Spring has never looked more dazzling to me than it does on this sunny afternoon in Dallas.
Strolling through the Jonsson Color Garden at the Dallas Arboretum--surrounded by thousands of spring bulbs, azaleas, and other flowering plants--I find I'm not the only one here with spring fever. I can hear it in the laughter of a small boy chasing a butterfly. I see it in the smiles of young couples sharing picnic lunches, taking time away from work on a day too perfect to spend indoors.
Mounds of azaleas wrap emerald sweeps of lawn with ribbons of showy colors. Legions of tulips, as bright as Easter eggs, shout for attention. The sweet smell of wisteria perfumes the air.
"I'm not one for fancy words," says Naud Burnett, the Dallas landscape architect who designed the color garden and nurtured it to maturity. "But when you see something beautiful in the garden, your spirits are lifted."
Think of Dallas, and images of sculptured skyscrapers and freeways reaching for the horizons might be the first thoughts to cross your mind. Big D is all that, but it's also a place with a homegrown spring that's truly breathtaking. All across the city, there are good places to step outside and enjoy the season. Here are some of the best.
Flowering at the Arboretum
Dallas Blooms, a five-week-long celebration at the Dallas Arboretum, March 15 through April 20, is the centerpiece of spring. The event at the 66-acre arboretum on White Rock Lake, about 6 miles northeast of downtown, is especially stunning this year. The arboretum staff planted an additional 40,000 tulips to highlight a Dutch theme, "Windmills of Color."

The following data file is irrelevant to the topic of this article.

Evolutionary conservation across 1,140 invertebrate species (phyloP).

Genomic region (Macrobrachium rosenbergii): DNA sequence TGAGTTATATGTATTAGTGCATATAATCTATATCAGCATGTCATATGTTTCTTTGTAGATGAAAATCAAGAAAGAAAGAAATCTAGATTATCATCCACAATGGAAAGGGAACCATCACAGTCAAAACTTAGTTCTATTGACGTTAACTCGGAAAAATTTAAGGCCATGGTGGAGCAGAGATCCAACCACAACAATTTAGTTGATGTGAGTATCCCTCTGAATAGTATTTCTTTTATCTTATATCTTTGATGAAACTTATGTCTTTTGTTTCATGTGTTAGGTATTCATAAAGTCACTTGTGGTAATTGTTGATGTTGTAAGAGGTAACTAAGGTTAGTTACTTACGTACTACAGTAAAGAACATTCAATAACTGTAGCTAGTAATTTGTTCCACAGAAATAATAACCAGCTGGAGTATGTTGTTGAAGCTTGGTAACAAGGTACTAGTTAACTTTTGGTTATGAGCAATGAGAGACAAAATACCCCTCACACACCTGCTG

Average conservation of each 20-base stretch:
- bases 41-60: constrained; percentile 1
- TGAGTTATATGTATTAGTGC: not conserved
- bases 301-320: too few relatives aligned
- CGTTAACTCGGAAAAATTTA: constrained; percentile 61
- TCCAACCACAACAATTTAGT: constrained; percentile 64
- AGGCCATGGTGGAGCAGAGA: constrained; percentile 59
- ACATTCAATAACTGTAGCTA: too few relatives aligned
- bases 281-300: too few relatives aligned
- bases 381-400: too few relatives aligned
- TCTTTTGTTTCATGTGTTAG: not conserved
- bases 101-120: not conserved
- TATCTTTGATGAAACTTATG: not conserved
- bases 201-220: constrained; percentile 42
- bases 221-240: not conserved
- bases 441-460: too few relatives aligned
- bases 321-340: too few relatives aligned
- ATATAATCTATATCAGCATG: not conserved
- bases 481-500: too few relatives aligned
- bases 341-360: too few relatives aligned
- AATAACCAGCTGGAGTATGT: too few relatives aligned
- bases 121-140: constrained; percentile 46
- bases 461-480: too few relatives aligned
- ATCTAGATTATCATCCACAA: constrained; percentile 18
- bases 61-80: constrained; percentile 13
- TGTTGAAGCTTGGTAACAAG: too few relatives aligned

You could spend the better part of a day at the arboretum, touring the specialty gardens and walking the flower-lined fitness trail, which is known as "the prettiest mile in Dallas." You'll see parents pushing infants in baby carriages and kids splashing in jets of water at Toad Corners Fountain. You can browse for books, planters, and other gifts in the arboretum's garden shop--one of the best in the city. Then have tea, scones, and cakes in the parlor of a historic home on the grounds, or bring your own picnic.
About 150,000 visitors attend Dallas Blooms each year. Dress is casual, although a dozen or more women arrive every day in lacy veils and wedding gowns. Each one poses for photographs, usually watched from afar by gaggles of small girls.
"I don't think a day goes by when there isn't a bride here," says Dave Forehand, a former Walt Disney World horticulturist who is vice president of the gardens.